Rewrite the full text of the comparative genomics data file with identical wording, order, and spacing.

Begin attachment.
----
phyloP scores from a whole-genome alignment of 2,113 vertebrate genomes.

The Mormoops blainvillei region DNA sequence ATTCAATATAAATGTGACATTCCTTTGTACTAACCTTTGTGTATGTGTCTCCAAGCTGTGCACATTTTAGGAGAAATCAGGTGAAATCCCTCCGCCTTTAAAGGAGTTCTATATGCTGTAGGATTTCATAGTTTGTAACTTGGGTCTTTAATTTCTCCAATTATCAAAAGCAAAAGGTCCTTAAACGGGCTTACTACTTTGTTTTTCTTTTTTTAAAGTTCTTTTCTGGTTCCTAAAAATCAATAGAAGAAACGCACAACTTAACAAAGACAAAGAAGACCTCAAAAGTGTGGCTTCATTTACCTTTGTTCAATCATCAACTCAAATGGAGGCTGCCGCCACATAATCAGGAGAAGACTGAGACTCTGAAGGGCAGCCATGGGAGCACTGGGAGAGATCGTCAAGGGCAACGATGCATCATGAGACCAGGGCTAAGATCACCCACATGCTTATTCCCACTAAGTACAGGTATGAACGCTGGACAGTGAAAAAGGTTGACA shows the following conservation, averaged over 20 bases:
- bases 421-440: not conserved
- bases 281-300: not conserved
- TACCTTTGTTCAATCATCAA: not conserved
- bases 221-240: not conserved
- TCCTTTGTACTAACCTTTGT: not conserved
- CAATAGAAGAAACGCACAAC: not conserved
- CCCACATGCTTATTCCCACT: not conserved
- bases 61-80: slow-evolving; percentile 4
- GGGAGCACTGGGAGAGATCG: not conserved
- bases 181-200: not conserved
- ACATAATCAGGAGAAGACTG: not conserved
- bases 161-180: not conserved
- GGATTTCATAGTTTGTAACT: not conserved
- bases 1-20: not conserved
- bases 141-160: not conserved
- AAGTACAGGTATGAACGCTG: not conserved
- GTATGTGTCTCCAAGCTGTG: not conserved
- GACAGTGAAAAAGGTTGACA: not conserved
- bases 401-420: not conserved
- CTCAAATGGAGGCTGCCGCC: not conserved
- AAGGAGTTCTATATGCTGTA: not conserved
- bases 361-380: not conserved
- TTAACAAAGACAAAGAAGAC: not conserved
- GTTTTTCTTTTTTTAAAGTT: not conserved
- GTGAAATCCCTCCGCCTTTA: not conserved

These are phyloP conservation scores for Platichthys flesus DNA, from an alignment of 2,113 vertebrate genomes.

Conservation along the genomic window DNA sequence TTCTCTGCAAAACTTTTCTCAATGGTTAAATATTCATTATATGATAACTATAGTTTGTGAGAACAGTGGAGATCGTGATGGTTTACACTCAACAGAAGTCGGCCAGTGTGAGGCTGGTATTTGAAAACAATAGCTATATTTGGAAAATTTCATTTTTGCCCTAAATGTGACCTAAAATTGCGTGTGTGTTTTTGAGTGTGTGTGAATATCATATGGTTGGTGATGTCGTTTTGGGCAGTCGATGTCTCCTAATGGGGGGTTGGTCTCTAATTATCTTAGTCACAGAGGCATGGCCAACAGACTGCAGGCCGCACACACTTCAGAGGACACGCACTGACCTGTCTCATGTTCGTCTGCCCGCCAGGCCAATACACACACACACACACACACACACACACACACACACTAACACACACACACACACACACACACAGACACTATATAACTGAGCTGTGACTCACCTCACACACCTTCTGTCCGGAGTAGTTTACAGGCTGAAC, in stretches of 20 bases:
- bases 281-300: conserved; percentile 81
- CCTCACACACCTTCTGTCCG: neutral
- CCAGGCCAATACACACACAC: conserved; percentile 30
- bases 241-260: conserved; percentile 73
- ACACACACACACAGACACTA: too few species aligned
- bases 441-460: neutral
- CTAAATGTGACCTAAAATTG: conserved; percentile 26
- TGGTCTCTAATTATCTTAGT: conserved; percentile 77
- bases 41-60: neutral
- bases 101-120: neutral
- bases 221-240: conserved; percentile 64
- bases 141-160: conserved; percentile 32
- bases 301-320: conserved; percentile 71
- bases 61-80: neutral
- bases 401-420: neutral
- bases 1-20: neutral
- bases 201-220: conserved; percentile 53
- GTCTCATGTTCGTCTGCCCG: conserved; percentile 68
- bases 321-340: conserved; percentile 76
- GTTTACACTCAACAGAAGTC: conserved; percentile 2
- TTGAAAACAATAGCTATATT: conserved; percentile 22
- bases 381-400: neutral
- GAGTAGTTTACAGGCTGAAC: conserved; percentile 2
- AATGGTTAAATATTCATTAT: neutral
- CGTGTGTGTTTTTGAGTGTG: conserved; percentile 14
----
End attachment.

phyloP scores from a whole-genome alignment of 2,113 vertebrate genomes.

The Mormoops blainvillei region DNA sequence ATTCAATATAAATGTGACATTCCTTTGTACTAACCTTTGTGTATGTGTCTCCAAGCTGTGCACATTTTAGGAGAAATCAGGTGAAATCCCTCCGCCTTTAAAGGAGTTCTATATGCTGTAGGATTTCATAGTTTGTAACTTGGGTCTTTAATTTCTCCAATTATCAAAAGCAAAAGGTCCTTAAACGGGCTTACTACTTTGTTTTTCTTTTTTTAAAGTTCTTTTCTGGTTCCTAAAAATCAATAGAAGAAACGCACAACTTAACAAAGACAAAGAAGACCTCAAAAGTGTGGCTTCATTTACCTTTGTTCAATCATCAACTCAAATGGAGGCTGCCGCCACATAATCAGGAGAAGACTGAGACTCTGAAGGGCAGCCATGGGAGCACTGGGAGAGATCGTCAAGGGCAACGATGCATCATGAGACCAGGGCTAAGATCACCCACATGCTTATTCCCACTAAGTACAGGTATGAACGCTGGACAGTGAAAAAGGTTGACA shows the following conservation, averaged over 20 bases:
- bases 421-440: not conserved
- bases 281-300: not conserved
- TACCTTTGTTCAATCATCAA: not conserved
- bases 221-240: not conserved
- TCCTTTGTACTAACCTTTGT: not conserved
- CAATAGAAGAAACGCACAAC: not conserved
- CCCACATGCTTATTCCCACT: not conserved
- bases 61-80: slow-evolving; percentile 4
- GGGAGCACTGGGAGAGATCG: not conserved
- bases 181-200: not conserved
- ACATAATCAGGAGAAGACTG: not conserved
- bases 161-180: not conserved
- GGATTTCATAGTTTGTAACT: not conserved
- bases 1-20: not conserved
- bases 141-160: not conserved
- AAGTACAGGTATGAACGCTG: not conserved
- GTATGTGTCTCCAAGCTGTG: not conserved
- GACAGTGAAAAAGGTTGACA: not conserved
- bases 401-420: not conserved
- CTCAAATGGAGGCTGCCGCC: not conserved
- AAGGAGTTCTATATGCTGTA: not conserved
- bases 361-380: not conserved
- TTAACAAAGACAAAGAAGAC: not conserved
- GTTTTTCTTTTTTTAAAGTT: not conserved
- GTGAAATCCCTCCGCCTTTA: not conserved

These are phyloP conservation scores for Platichthys flesus DNA, from an alignment of 2,113 vertebrate genomes.

Conservation along the genomic window DNA sequence TTCTCTGCAAAACTTTTCTCAATGGTTAAATATTCATTATATGATAACTATAGTTTGTGAGAACAGTGGAGATCGTGATGGTTTACACTCAACAGAAGTCGGCCAGTGTGAGGCTGGTATTTGAAAACAATAGCTATATTTGGAAAATTTCATTTTTGCCCTAAATGTGACCTAAAATTGCGTGTGTGTTTTTGAGTGTGTGTGAATATCATATGGTTGGTGATGTCGTTTTGGGCAGTCGATGTCTCCTAATGGGGGGTTGGTCTCTAATTATCTTAGTCACAGAGGCATGGCCAACAGACTGCAGGCCGCACACACTTCAGAGGACACGCACTGACCTGTCTCATGTTCGTCTGCCCGCCAGGCCAATACACACACACACACACACACACACACACACACACACTAACACACACACACACACACACACACAGACACTATATAACTGAGCTGTGACTCACCTCACACACCTTCTGTCCGGAGTAGTTTACAGGCTGAAC, in stretches of 20 bases:
- bases 281-300: conserved; percentile 81
- CCTCACACACCTTCTGTCCG: neutral
- CCAGGCCAATACACACACAC: conserved; percentile 30
- bases 241-260: conserved; percentile 73
- ACACACACACACAGACACTA: too few species aligned
- bases 441-460: neutral
- CTAAATGTGACCTAAAATTG: conserved; percentile 26
- TGGTCTCTAATTATCTTAGT: conserved; percentile 77
- bases 41-60: neutral
- bases 101-120: neutral
- bases 221-240: conserved; percentile 64
- bases 141-160: conserved; percentile 32
- bases 301-320: conserved; percentile 71
- bases 61-80: neutral
- bases 401-420: neutral
- bases 1-20: neutral
- bases 201-220: conserved; percentile 53
- GTCTCATGTTCGTCTGCCCG: conserved; percentile 68
- bases 321-340: conserved; percentile 76
- GTTTACACTCAACAGAAGTC: conserved; percentile 2
- TTGAAAACAATAGCTATATT: conserved; percentile 22
- bases 381-400: neutral
- GAGTAGTTTACAGGCTGAAC: conserved; percentile 2
- AATGGTTAAATATTCATTAT: neutral
- CGTGTGTGTTTTTGAGTGTG: conserved; percentile 14